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Spinosaurus Teeth

Our Spinosaurus teeth for sale come from the Kem-Kem area of Morocco and are about 90 to 110 million years old. Although rare, these fossilized teeth can be up to 5 inches long! Most however are in the 2-3 inch size range. They make the perfect gift for that budding paleontologist or the adult with a zeal for natural history.

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At Fossilicious, we're able to keep our prices low by offering larger teeth that have some minimal repair and wear. So you get more tooth for your money!

Spinosaurus Habitat

This huge theropod lived during the mid-Cretaceous Period of the Mesozoic Era, in what is now Northern Africa. At that time the Sahara Desert did not exist! Instead Northern Africa was lush, with rivers, lakes and wetlands. This carniverous dinosaur lived mainly on fish. Some scientists believe that spinosaurus was so well adapted to a watery environment that it could swim!

What Did Spinosaurus Eat?


There is evidence that the spinosaurus diet consisted mainly of fish. Some spinosaurus fossils have been found with fish fossils including scales. In addition the shape of spinosaurus teeth are similar to that of animals living today who are known to eat fish. They are round, cone shaped, and are not serrated like other large theropods.

Spinosaurus Teeth


The teeth of this dinosaur are pretty common. Spinosaurus teeth fell out and were replaced throught its lifetime. At any given time there were both large and small teeth present in its jaw. The largest teeth were close to 5 inches long! This size is rare however. More commomly, 2 to 3 inch teeth are found. Complete unrepaired teeth are very rare because of the fragile nature of the fossil teeth.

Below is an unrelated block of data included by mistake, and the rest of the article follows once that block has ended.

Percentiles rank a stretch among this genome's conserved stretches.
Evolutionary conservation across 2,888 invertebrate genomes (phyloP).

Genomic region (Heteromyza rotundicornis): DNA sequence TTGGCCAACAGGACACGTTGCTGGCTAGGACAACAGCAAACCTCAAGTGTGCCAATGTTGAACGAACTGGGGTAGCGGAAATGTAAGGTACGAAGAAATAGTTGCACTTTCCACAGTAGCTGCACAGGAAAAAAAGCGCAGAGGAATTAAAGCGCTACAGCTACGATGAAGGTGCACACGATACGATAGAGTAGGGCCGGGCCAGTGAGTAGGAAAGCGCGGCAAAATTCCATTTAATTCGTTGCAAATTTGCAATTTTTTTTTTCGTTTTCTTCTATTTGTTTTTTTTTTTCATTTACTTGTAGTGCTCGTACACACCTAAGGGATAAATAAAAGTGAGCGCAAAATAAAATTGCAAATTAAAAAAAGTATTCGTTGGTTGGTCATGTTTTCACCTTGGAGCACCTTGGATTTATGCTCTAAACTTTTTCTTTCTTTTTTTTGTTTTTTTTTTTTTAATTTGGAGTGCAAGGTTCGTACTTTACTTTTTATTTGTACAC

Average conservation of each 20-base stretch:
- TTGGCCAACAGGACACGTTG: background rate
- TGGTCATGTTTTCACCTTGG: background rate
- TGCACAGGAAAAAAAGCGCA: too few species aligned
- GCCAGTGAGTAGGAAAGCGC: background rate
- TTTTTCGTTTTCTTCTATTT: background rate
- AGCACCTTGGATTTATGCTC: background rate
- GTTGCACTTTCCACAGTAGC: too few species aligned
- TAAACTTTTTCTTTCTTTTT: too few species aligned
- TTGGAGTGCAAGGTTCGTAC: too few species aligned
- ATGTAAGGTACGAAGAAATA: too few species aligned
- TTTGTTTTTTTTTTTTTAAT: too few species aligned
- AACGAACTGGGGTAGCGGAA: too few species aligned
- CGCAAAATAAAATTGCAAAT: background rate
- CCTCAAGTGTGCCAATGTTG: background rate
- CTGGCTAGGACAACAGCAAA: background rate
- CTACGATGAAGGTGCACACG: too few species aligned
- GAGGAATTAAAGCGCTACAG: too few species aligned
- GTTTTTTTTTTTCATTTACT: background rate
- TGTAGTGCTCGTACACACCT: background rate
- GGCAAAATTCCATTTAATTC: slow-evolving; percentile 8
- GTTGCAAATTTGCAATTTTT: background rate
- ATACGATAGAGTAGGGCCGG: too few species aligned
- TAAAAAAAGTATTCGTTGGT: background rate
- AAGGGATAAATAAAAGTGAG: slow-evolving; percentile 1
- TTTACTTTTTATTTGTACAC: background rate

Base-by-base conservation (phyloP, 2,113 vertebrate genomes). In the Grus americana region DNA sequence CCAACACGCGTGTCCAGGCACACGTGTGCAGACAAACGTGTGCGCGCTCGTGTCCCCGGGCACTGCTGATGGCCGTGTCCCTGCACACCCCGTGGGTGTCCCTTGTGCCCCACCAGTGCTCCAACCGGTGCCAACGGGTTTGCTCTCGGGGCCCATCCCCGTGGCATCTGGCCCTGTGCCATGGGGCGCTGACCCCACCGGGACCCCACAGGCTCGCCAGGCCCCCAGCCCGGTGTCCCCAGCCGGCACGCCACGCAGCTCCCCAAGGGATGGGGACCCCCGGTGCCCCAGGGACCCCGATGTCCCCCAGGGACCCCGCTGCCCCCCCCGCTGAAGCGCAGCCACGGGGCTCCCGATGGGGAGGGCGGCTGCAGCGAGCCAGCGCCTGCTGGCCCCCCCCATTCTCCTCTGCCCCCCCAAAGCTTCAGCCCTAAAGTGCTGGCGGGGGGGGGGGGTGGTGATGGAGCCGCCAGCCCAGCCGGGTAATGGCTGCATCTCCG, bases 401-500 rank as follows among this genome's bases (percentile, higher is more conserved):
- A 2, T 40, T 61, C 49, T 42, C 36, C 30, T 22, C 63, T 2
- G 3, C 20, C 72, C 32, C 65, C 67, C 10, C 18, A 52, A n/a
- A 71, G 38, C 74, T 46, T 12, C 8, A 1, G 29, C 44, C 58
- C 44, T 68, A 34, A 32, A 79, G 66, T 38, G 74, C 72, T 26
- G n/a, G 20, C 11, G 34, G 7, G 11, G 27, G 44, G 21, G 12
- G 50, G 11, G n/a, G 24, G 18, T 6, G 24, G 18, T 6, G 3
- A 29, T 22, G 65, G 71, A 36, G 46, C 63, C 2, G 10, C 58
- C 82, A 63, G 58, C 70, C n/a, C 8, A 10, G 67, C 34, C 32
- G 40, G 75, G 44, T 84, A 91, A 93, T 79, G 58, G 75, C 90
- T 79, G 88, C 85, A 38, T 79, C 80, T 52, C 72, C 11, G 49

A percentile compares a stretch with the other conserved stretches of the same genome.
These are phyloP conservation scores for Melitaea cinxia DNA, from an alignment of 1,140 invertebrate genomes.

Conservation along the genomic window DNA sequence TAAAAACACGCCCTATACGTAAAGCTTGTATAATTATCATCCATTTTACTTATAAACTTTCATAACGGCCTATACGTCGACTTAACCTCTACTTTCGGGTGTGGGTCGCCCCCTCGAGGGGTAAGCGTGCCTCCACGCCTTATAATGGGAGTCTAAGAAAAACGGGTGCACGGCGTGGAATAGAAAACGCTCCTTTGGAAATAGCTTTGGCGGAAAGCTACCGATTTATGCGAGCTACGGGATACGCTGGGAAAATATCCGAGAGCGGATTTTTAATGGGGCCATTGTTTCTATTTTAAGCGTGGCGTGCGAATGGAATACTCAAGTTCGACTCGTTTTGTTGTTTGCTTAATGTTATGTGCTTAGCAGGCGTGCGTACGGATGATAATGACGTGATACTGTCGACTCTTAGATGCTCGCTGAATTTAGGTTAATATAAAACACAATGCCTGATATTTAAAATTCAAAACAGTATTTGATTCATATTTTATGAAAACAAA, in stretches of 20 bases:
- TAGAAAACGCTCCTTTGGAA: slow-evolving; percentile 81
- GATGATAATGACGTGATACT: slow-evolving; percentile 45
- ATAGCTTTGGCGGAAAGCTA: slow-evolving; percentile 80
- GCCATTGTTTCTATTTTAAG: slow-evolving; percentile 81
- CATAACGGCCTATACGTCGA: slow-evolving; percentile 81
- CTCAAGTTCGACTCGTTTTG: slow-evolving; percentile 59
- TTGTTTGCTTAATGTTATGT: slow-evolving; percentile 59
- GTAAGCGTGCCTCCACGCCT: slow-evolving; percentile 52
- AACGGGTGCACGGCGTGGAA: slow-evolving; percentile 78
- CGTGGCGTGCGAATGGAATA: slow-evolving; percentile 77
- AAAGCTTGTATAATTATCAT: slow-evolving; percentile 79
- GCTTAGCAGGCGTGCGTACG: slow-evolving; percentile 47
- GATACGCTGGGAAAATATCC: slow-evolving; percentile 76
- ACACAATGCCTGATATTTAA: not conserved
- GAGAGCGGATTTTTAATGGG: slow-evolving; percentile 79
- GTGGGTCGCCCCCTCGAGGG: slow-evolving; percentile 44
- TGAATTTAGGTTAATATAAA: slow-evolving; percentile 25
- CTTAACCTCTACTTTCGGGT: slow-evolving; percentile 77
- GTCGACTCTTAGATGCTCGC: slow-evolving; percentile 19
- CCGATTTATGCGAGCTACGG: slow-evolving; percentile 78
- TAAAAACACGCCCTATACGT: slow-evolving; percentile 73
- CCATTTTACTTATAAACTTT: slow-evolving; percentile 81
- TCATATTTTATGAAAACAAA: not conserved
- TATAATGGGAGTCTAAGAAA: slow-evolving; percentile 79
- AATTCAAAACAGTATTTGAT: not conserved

Spinosaurus Size

Spinosaurus was one of the largest of the theropod dinosaurs measuring as much as 56 feet long. It could weigh as much as 9 tons, (18,000 pounds). Theopods walked on two legs, had 3 toes on its hind feet, and had lizard hips, (saurischian).


The Discovery of Spinosaurus

The first spinosaurus skeleton was discovered in 1912 and described by a German Paleontologist named Ernst Stromer in 1915. Sadly these fossils were destroyed in 1944 by a British bombing raid of Munich in world war II. At the time this was the only known specimen. More recently other specimens have been found though so far we are still waiting for a complete skeleton.

Learn more about spinosaurus teeth

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